- North – Brazil’s northern region is comprised of seven states along the country’s northern border. Though it is the largest region in terms of land area, it is one of the least populated given that it is dominated by the Amazon rainforest. According to the WWF, “the Amazon encompass[es] the single largest tropical rainforest in the world [and] it houses at least 10% of the world’s known biodiversity.” As a result, agricultural producers in the region face specific challenges related to sustainability and environmental concerns. For many years Brazil’s North region contributed to the country’s rubber production, but this industry has more recently been replaced by fruit and nut production.
- Northeast – The Northeast region, including nine states along Brazil’s northern coast, has a hot climate subject to dramatic variability, and sometimes suffers from drought conditions. This region was the first discovered by the Portuguese and is known for its production of cocoa, bananas, cassava, and rice.
- Central-West – Brazil’s Central-West region has emerged as the hub of traditional agriculture in the country, with production of row crops and livestock increasing dramatically in recent years. This region includes Brazil’s famous ‘Cerrado’. In terms of population, the Central-West is the smallest region and weather varies between tropical and temperate, depending on the specific location.
- Southeast – The Southeast is Brazil’s largest region in terms of population as it includes the major metropolitan centers of Sao Paulo and Rio de Janeiro. While the Southeast has traditionally been the major agricultural region, increased pressure from urbanization and improved infrastructure in other states have been slowing the region’s relative growth. The Southeast benefits from a temperate climate which supports the production of coffee, sugarcane, and fruits. Proximity to population centers and ports has also facilitated the growth of the agricultural processing industry throughout the Southeast.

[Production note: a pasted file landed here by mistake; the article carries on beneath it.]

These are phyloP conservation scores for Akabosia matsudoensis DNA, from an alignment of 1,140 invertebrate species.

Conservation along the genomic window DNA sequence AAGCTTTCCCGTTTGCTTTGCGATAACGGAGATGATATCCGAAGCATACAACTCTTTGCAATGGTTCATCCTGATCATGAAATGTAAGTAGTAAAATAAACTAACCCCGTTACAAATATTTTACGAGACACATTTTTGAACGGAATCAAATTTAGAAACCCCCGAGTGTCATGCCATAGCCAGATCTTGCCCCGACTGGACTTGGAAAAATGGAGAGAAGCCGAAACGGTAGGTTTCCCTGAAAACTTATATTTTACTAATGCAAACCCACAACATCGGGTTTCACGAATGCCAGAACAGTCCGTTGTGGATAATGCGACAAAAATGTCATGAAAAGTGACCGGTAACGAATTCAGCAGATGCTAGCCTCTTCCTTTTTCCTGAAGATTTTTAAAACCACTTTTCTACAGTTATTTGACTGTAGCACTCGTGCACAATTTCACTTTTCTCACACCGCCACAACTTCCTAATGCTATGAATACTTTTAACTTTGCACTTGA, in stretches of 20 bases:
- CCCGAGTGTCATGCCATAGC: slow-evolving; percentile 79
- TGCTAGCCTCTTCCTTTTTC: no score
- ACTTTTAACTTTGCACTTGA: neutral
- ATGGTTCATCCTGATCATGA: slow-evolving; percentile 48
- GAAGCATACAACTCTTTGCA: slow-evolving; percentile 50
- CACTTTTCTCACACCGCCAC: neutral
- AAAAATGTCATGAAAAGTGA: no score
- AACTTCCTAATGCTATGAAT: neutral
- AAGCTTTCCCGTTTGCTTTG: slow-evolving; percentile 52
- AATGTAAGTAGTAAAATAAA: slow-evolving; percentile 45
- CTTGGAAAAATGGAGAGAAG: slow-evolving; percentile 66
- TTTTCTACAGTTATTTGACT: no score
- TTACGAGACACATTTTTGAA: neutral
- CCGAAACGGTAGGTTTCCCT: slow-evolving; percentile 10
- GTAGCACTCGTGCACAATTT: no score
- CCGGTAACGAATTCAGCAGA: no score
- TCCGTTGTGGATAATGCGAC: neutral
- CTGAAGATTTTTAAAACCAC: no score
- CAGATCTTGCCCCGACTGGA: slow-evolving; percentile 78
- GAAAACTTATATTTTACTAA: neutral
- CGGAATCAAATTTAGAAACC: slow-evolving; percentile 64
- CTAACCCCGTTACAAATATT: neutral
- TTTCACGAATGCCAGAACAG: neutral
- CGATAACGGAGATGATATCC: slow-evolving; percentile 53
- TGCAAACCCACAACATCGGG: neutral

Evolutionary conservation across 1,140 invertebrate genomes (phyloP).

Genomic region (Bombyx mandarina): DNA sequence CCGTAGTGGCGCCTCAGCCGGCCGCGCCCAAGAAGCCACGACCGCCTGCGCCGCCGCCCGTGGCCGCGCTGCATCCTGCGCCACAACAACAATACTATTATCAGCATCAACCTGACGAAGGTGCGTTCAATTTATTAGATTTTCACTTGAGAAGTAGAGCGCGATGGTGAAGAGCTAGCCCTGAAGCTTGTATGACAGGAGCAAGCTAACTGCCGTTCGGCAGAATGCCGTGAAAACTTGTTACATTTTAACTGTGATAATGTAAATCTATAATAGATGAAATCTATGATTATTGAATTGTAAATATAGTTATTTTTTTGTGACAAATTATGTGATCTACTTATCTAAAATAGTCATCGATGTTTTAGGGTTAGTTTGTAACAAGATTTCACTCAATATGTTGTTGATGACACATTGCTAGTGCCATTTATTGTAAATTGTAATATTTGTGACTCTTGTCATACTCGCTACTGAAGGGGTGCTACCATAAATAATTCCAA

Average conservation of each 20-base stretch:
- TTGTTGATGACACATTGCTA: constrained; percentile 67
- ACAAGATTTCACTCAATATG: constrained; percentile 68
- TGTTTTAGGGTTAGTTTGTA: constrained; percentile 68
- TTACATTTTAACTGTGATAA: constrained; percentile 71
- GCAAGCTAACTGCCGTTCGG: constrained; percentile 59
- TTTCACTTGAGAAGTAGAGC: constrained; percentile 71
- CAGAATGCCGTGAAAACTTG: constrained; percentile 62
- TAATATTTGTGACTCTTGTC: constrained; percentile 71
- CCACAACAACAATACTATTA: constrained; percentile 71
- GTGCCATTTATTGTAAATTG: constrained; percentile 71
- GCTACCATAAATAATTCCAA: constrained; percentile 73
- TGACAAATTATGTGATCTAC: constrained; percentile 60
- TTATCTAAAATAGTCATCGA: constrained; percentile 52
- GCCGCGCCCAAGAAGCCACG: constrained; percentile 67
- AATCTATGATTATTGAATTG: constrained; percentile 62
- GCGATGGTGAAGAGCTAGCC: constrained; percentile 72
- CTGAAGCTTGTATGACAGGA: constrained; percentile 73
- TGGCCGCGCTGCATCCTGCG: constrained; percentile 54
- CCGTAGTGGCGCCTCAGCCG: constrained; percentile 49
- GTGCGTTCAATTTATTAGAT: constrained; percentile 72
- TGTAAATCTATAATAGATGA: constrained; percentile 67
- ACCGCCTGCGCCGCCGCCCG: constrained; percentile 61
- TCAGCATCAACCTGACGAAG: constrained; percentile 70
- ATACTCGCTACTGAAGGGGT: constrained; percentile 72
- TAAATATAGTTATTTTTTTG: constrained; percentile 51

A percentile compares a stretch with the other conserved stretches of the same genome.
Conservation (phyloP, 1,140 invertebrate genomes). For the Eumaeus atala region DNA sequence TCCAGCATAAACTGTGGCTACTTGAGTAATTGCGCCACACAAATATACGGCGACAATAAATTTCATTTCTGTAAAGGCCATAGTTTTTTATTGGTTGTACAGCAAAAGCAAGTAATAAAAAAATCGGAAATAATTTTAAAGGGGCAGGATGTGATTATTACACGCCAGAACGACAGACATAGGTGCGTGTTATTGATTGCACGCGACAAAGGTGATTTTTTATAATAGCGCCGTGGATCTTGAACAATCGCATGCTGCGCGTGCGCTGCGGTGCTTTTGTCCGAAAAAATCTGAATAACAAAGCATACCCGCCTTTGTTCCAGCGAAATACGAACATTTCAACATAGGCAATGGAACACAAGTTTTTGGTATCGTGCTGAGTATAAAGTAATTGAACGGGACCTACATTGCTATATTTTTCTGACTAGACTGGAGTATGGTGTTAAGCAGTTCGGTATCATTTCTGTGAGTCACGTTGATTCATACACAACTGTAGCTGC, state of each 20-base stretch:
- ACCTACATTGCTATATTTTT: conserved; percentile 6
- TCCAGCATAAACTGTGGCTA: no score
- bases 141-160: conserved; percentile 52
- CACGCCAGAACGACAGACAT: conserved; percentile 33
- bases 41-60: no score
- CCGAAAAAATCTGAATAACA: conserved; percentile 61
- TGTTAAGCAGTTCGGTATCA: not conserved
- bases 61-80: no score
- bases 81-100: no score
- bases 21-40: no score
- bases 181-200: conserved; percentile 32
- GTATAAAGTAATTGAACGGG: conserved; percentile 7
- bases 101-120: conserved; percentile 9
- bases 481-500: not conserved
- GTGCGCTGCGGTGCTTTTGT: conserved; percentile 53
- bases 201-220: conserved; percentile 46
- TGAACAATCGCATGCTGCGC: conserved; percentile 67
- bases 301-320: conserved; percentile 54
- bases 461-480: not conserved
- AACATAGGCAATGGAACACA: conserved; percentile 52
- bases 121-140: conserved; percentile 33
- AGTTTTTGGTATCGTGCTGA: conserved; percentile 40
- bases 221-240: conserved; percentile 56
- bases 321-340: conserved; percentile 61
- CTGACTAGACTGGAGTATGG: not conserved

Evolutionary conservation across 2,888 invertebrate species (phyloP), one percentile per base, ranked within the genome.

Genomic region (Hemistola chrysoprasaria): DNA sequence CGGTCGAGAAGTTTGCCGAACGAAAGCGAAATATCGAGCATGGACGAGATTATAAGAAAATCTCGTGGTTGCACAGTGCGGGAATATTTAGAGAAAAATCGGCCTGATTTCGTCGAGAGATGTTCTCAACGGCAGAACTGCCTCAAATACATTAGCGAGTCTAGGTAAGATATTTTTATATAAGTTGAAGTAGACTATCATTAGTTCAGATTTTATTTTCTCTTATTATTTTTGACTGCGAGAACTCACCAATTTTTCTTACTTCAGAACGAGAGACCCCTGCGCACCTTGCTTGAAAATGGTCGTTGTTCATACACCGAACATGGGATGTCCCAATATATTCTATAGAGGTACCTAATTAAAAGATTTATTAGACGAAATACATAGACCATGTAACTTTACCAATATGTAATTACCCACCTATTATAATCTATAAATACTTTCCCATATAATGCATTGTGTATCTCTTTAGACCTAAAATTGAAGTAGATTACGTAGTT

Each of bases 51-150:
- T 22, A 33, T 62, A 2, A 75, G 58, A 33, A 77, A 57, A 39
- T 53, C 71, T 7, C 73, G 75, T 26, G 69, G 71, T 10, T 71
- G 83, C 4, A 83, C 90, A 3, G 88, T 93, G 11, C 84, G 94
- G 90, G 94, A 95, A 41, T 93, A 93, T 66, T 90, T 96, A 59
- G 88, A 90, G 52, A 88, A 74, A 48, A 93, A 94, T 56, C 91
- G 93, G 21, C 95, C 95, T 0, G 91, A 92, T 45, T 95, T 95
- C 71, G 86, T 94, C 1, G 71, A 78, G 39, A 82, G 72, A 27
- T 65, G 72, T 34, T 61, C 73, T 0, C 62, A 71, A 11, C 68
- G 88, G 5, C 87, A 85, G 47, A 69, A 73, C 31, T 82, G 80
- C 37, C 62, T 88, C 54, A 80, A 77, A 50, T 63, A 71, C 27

- South – Composed of Brazil’s three southernmost states, the South region has a relatively mild climate favorable for the production of poultry, rice, and tobacco. The region is also known for its livestock production, including dairy, as well as some row crops.
By Global Standards
It is clear that Brazil offers a broad variety of agricultural products. So how does it stack up against the global competition? The USDA estimates that Brazil will produce 114 million metric tons of soybeans during the year, making it the second largest global producer, just 2.8% behind the United States. In addition, 97 million metric tons of corn production give it the third-place spot behind the US and China, which will respectively produce roughly 385 and 220 million metric tons of this important crop this year. But Brazil achieves global leadership outside of traditional row crops, as well.